Ohio, Aliquippa, Youghiogheny, are all Native American names. Their use in this region is emblematic of how profoundly the area was shaped by tribal communities.
The history of Native Americans living in Pittsburgh is common inquiry for WESA’s Good Question! series. It led us to Dorseyville, Pa., about 13 miles north of Pittsburgh, to an annual Pow Wow celebration. The event draws indigenous groups from around the region for traditional dance, food and ceremonies. This is where Native American people gather to remember their ancestors and pass down customs.
Long before Pittsburgh was a steel mecca or modern city, it was populated by native people. About 12,000 B.C. at the Meadowcroft Rockshelter and Historic Village in Washington County, archeologists discovered one of the oldest carbon-dated human settlements in North America. Director Dave Schofield said the formation, which sits beneath a cliff, was used by early people for shelter while hunting and gathering.
“It really was the ideal place to camp,” Schofield said. “People camped here anywhere from overnight to a couple of weeks at a time.”
The dwelling was never a permanent home, but rather a stopping place near plenty of natural resources. The rivers that flow through western Pennsylvania drew many native people. This was likely what brought the mound-building Adena tribe to the McKees Rocks area, where they constructed burial earthen mounds. The Hopewell tribe came next, followed by the Monongahela people, who lived here until the early 17th century, according to Fort Pitt Museum director Alan Gutchess.
“[The Monongahela people’s] fate is really kind of unknown,” Gutchess said. “They either came into contact with European diseases, but they may also have abandoned the area due to pressures from trade.”
At the turn of the 18th century, Gutchess said several groups in other parts of the country were forced off their land and headed toward what’s now Pittsburgh. The Delaware tribe came from eastern Pennsylvania, Shawnees arrived from the south and Iroquoian people migrated from New York state. Because the area wasn’t the ancestral homeland for any of these nations, their cultures mixed.
“You’re not really finding a Delaware town that’s 100 percent Delaware people living in it,” Gutchess said. “You might find Shawnee people and Mingo people and Wyandottes and even other tribes.”
British and French traders established posts along the Ohio and Allegheny rivers around the same time. As the mercantile economy took off, Native American communities exchanged pelts for brass and steel. Tribes formed alliances with the European settlers. Gutchess said it was common to see Native Americans walking through Fort Pitt, a major trading hub. The museum has a huge collection of trade receipts from that era.
“At any given time we can say, ‘Oh, Captain Pipe was here and he bought so many yards of cloth and so many ribbons and a kettle and an ax.’” Gutchess said.
Pittsburgh’s rivers were a coveted trading location and everyone wanted the land. The French and Indian War began over it in 1754. Seneca leader Guyasuta rose to prominence around this time for his diplomatic skills with British and French armies. But Seneca Nation tribal historian Jay Toth said before Europeans fought over the rivers, they were vital to Seneca life.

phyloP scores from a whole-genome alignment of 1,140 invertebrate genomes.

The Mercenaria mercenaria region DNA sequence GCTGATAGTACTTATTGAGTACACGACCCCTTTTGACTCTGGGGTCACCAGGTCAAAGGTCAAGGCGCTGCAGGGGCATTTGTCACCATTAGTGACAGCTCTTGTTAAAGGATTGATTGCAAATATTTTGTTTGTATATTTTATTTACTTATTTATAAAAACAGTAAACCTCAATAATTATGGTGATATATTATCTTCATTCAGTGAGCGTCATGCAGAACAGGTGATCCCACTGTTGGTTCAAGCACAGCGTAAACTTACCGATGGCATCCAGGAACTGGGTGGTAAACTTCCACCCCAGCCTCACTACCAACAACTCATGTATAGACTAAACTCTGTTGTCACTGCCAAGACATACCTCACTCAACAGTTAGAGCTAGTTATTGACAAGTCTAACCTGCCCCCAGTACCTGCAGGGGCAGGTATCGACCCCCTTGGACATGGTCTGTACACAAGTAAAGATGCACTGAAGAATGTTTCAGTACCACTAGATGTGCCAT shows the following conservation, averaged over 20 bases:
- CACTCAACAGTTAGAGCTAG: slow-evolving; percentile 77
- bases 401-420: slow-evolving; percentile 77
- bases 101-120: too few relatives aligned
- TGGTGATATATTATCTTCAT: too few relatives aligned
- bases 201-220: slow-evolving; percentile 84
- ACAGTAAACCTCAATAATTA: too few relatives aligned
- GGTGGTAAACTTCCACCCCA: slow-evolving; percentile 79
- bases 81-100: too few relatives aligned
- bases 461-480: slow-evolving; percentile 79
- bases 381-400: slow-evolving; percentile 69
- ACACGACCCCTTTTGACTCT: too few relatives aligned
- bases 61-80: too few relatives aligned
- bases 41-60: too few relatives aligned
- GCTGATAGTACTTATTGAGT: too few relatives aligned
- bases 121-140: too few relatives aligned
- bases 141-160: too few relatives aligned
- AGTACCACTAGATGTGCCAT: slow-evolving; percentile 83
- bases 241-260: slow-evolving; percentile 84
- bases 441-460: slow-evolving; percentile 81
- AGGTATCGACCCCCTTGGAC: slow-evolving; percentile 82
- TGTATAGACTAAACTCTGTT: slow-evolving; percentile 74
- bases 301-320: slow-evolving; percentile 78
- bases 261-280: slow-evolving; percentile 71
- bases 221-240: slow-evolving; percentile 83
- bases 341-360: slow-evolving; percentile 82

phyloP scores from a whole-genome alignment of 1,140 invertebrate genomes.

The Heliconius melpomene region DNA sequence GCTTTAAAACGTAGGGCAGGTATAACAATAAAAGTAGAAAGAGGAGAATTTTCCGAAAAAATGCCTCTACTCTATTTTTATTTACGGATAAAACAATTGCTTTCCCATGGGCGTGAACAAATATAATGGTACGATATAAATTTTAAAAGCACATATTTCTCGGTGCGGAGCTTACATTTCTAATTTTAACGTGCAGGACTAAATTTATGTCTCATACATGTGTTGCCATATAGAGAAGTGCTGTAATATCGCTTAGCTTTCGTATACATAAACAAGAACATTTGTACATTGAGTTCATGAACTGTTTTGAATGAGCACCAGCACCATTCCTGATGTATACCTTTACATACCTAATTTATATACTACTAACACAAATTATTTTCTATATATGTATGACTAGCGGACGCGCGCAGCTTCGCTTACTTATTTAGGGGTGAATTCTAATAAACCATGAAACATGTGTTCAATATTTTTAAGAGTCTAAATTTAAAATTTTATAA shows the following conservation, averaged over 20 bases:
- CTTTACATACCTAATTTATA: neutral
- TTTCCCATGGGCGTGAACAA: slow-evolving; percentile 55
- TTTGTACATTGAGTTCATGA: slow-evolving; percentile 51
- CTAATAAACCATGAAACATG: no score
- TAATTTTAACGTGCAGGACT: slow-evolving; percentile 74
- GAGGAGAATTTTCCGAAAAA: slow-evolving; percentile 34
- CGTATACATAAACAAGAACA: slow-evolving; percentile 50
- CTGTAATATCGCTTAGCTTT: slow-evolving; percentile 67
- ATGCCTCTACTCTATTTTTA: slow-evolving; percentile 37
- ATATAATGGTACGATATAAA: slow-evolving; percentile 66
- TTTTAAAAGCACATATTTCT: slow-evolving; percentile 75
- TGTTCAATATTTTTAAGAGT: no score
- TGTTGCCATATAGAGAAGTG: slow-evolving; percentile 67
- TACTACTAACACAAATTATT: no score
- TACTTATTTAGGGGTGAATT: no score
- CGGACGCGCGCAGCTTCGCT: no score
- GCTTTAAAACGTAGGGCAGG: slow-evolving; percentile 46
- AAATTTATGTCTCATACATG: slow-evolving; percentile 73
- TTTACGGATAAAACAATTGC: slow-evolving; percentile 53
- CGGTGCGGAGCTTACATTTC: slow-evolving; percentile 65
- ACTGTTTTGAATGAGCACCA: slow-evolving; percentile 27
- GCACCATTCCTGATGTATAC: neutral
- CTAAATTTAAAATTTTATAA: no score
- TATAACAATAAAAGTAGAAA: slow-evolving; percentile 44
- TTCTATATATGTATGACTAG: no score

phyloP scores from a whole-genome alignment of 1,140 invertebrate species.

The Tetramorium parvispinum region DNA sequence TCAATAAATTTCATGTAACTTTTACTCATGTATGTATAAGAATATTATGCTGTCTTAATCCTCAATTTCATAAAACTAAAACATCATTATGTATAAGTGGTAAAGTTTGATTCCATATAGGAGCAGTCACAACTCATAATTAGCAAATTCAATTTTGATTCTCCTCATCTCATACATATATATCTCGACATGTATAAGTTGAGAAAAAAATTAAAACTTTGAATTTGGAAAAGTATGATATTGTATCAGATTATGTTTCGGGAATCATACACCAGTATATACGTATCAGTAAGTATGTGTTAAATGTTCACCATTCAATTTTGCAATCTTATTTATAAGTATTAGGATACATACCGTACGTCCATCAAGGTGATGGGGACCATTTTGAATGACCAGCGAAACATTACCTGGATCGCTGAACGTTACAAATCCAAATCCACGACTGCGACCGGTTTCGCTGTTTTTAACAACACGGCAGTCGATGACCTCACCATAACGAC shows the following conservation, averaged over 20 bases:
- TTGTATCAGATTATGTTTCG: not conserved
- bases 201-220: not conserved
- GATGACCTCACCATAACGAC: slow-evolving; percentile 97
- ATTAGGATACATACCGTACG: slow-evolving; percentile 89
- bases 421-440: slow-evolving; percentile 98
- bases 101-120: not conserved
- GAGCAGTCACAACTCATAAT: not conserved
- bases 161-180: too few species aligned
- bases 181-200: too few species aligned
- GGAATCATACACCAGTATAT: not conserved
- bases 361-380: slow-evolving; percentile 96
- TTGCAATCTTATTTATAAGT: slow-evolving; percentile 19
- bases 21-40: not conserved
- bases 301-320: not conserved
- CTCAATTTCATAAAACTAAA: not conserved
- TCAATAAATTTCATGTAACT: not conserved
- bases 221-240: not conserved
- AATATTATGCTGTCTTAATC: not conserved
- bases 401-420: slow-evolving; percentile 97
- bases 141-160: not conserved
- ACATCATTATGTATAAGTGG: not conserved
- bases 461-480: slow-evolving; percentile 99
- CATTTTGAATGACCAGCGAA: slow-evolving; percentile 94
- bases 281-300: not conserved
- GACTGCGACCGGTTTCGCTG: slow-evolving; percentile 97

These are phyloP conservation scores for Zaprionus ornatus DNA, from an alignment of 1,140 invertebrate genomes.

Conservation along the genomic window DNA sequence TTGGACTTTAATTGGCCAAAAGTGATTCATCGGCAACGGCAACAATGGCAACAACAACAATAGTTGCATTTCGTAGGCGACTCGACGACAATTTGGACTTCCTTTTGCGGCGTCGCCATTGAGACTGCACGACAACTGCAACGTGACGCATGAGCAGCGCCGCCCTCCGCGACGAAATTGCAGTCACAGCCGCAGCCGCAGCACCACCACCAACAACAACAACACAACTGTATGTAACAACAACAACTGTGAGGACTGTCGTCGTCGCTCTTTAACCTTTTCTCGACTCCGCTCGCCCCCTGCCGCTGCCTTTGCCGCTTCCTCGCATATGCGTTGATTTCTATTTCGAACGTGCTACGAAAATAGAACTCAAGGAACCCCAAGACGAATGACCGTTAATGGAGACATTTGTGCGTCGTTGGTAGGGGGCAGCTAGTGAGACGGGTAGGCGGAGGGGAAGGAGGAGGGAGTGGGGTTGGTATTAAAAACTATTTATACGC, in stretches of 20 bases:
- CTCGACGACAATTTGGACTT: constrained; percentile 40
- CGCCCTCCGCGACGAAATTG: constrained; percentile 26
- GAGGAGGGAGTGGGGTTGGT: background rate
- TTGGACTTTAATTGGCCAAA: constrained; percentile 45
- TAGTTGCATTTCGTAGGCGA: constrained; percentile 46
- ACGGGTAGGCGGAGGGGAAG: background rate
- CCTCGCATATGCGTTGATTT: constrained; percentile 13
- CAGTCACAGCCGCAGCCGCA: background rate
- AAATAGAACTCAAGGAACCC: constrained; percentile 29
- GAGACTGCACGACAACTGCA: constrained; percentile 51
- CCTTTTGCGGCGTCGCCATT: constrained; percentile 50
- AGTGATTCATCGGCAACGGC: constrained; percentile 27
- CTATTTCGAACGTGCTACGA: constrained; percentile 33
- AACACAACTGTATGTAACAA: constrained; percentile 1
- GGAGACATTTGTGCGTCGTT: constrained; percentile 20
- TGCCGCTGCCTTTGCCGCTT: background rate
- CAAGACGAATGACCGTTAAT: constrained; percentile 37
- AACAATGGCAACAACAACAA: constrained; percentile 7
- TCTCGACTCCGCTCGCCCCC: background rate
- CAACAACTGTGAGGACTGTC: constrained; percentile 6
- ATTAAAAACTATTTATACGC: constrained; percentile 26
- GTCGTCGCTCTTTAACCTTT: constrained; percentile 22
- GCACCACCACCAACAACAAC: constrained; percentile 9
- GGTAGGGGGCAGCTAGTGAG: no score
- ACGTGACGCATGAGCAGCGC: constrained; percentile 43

“That was a cultural corridor between the tribal people in the north and south,” Toth said.
Significant battles took place in western Pennsylvania, including Pontiac’s War and the Battle of Bushy Run between British forces and a coalition of American Indian tribes. But Toth said Pittsburghers don’t know all the history of settlers and native people. Just as the rest of the country seized land from tribal communities, Pittsburgh was doing the same to Native American towns along the Allegheny, Monongahela and Ohio rivers.
More recently in the 1960s, one-third of Seneca’s tribal land was taken by the U.S. government to create the Kinzua Dam northeast of the city. Toth said the project was billed as a way to help towns along the Allegheny River deal with flooding, but little consideration was given to the native people living there. Nearly 600 Seneca were displaced and thousands of acres were flooded.
“People say, ‘yeah, there’s no Indian land,’” Toth said, “Yeah, there’s Indian land, it’s just all under water.”
Each year, the Seneca Nation holds a Remember the Removal gathering.
Down the Allegheny River at Point State Park, Jeremy Turner, an enrolled member of the Shawnee tribe, tells the history of the Treaty of Fort Pitt. Turner lives in Oklahoma, but returns to Pittsburgh regularly. This year marked the 240th anniversary of the first agreement between the new U.S. government and the Delaware Nation. Turner said he participates in reenactments because it’s a way to remember his ancestor’s connection to Pittsburgh.
"All the things that we learn about here is what led us to where we are today in Oklahoma, how we were forced out of our homelands here in the East,” Turner said. “All of the tribes that were from Pennsylvania, Ohio, Indiana, every one of us were made to leave.”
When he’s in Pittsburgh, Turner said he visits local museums and likes to show artifacts to members of his own tribe.
“This just reinforces how important our culture is and how proud we should be that our ancestors survived those things and contributed to this America,” Turner said.
The Fort Pitt Museum and Meadowcroft Rockshelter and Historic Village are part of the Senator John Heinz History Center museum system, which is an underwriter of WESA.
*This story was updated at 12:06 p.m. on Friday, Dec. 21 to correct the location of Dorseyville, Pa.